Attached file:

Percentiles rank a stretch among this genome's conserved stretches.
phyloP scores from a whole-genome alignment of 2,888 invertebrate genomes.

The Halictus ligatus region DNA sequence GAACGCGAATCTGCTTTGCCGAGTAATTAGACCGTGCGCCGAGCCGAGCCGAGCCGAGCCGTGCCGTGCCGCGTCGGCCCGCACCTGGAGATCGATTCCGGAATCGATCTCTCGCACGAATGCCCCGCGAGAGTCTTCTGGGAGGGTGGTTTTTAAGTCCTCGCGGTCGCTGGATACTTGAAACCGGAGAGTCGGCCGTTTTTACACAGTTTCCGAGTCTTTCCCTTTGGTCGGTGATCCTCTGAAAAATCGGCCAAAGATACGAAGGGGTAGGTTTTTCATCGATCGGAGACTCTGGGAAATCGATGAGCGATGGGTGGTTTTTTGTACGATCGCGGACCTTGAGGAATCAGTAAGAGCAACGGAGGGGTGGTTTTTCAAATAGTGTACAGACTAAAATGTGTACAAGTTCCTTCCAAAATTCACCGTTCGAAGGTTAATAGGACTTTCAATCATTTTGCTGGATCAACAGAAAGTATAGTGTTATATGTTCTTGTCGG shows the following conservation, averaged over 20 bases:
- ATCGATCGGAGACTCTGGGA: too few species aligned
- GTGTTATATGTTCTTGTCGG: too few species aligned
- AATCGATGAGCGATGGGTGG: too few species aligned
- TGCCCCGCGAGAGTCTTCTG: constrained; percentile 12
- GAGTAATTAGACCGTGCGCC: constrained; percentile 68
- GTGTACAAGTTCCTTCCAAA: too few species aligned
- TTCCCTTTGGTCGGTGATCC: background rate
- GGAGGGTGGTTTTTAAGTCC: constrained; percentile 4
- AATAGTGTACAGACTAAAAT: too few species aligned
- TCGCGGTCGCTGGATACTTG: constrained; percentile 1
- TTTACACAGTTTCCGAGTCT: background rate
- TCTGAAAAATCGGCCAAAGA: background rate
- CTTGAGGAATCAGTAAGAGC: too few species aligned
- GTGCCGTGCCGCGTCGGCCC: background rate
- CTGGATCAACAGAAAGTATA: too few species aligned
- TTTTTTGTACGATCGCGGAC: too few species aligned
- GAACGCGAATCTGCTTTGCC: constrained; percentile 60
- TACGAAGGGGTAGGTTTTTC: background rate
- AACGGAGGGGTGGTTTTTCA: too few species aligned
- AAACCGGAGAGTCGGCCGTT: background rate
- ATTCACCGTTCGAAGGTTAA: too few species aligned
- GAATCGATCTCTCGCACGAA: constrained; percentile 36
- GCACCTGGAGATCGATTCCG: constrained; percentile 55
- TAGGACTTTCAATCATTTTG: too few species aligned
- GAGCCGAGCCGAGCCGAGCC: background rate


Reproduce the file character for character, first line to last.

Percentiles rank a stretch among this genome's conserved stretches.
phyloP scores from a whole-genome alignment of 2,888 invertebrate genomes.

The Halictus ligatus region DNA sequence GAACGCGAATCTGCTTTGCCGAGTAATTAGACCGTGCGCCGAGCCGAGCCGAGCCGAGCCGTGCCGTGCCGCGTCGGCCCGCACCTGGAGATCGATTCCGGAATCGATCTCTCGCACGAATGCCCCGCGAGAGTCTTCTGGGAGGGTGGTTTTTAAGTCCTCGCGGTCGCTGGATACTTGAAACCGGAGAGTCGGCCGTTTTTACACAGTTTCCGAGTCTTTCCCTTTGGTCGGTGATCCTCTGAAAAATCGGCCAAAGATACGAAGGGGTAGGTTTTTCATCGATCGGAGACTCTGGGAAATCGATGAGCGATGGGTGGTTTTTTGTACGATCGCGGACCTTGAGGAATCAGTAAGAGCAACGGAGGGGTGGTTTTTCAAATAGTGTACAGACTAAAATGTGTACAAGTTCCTTCCAAAATTCACCGTTCGAAGGTTAATAGGACTTTCAATCATTTTGCTGGATCAACAGAAAGTATAGTGTTATATGTTCTTGTCGG shows the following conservation, averaged over 20 bases:
- ATCGATCGGAGACTCTGGGA: too few species aligned
- GTGTTATATGTTCTTGTCGG: too few species aligned
- AATCGATGAGCGATGGGTGG: too few species aligned
- TGCCCCGCGAGAGTCTTCTG: constrained; percentile 12
- GAGTAATTAGACCGTGCGCC: constrained; percentile 68
- GTGTACAAGTTCCTTCCAAA: too few species aligned
- TTCCCTTTGGTCGGTGATCC: background rate
- GGAGGGTGGTTTTTAAGTCC: constrained; percentile 4
- AATAGTGTACAGACTAAAAT: too few species aligned
- TCGCGGTCGCTGGATACTTG: constrained; percentile 1
- TTTACACAGTTTCCGAGTCT: background rate
- TCTGAAAAATCGGCCAAAGA: background rate
- CTTGAGGAATCAGTAAGAGC: too few species aligned
- GTGCCGTGCCGCGTCGGCCC: background rate
- CTGGATCAACAGAAAGTATA: too few species aligned
- TTTTTTGTACGATCGCGGAC: too few species aligned
- GAACGCGAATCTGCTTTGCC: constrained; percentile 60
- TACGAAGGGGTAGGTTTTTC: background rate
- AACGGAGGGGTGGTTTTTCA: too few species aligned
- AAACCGGAGAGTCGGCCGTT: background rate
- ATTCACCGTTCGAAGGTTAA: too few species aligned
- GAATCGATCTCTCGCACGAA: constrained; percentile 36
- GCACCTGGAGATCGATTCCG: constrained; percentile 55
- TAGGACTTTCAATCATTTTG: too few species aligned
- GAGCCGAGCCGAGCCGAGCC: background rate